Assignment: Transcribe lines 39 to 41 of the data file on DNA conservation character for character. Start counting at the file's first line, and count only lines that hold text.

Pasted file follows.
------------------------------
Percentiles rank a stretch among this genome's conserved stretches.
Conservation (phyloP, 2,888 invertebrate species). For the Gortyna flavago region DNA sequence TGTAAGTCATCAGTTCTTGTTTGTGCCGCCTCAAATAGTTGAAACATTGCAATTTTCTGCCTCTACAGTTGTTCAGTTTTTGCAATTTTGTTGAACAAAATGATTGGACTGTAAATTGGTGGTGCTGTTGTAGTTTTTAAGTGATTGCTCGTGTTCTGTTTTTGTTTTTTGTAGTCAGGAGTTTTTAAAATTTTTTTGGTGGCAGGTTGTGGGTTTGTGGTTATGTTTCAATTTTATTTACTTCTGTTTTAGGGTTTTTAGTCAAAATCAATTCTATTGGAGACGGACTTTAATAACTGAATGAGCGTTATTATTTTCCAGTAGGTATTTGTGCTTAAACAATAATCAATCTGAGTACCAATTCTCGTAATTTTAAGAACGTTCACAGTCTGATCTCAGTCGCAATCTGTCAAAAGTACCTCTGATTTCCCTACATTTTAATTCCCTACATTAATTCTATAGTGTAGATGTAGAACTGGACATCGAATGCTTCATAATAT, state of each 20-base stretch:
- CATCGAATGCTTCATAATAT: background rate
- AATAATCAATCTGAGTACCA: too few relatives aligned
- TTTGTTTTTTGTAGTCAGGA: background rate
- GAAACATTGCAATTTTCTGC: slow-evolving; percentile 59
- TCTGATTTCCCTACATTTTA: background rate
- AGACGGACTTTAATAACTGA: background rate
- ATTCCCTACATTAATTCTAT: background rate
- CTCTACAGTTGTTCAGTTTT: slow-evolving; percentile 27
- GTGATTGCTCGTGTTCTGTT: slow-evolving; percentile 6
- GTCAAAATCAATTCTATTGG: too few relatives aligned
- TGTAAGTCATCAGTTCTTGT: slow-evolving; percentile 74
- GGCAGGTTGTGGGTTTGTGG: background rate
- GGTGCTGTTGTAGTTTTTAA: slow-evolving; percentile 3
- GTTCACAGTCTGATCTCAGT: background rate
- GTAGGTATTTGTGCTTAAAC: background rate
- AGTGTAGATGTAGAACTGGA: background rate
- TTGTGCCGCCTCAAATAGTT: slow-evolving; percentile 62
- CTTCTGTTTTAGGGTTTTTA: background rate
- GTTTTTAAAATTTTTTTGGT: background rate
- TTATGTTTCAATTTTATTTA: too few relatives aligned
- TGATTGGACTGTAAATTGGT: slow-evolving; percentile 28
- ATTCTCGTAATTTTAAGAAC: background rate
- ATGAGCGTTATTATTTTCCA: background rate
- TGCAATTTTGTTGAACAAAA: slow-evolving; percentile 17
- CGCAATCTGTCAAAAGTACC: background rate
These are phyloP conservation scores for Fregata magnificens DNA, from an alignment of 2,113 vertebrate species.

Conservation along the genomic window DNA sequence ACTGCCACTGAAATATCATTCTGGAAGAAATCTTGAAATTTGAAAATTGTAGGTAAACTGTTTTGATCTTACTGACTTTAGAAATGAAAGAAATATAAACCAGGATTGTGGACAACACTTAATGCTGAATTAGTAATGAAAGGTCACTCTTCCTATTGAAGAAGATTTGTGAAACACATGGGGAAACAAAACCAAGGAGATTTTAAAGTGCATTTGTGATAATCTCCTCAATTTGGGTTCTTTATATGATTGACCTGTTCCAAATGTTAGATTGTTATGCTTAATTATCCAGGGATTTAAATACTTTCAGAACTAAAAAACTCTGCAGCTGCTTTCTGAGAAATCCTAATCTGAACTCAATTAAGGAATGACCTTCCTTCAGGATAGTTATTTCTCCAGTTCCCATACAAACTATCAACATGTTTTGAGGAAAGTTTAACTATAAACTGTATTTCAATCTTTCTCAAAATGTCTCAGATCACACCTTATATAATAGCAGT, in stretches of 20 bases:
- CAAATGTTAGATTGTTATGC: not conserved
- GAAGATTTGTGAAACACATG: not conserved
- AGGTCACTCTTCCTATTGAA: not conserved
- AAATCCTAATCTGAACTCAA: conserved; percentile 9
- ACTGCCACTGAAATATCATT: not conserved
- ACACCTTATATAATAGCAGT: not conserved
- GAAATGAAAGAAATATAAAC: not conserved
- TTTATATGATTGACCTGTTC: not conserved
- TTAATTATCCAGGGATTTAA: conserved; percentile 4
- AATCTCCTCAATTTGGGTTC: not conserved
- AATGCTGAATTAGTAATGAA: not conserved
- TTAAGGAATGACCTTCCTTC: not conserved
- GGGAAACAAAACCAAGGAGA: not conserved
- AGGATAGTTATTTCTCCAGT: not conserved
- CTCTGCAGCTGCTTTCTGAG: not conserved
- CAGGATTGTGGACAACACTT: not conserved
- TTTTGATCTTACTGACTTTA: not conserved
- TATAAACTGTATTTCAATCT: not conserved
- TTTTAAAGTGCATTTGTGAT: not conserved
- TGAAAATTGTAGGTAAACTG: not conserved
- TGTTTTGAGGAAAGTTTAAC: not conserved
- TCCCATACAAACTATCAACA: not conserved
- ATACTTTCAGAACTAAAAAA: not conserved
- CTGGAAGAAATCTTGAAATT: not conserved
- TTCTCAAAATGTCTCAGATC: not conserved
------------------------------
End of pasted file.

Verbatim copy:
- AATCTCCTCAATTTGGGTTC: not conserved
- AATGCTGAATTAGTAATGAA: not conserved
- TTAAGGAATGACCTTCCTTC: not conserved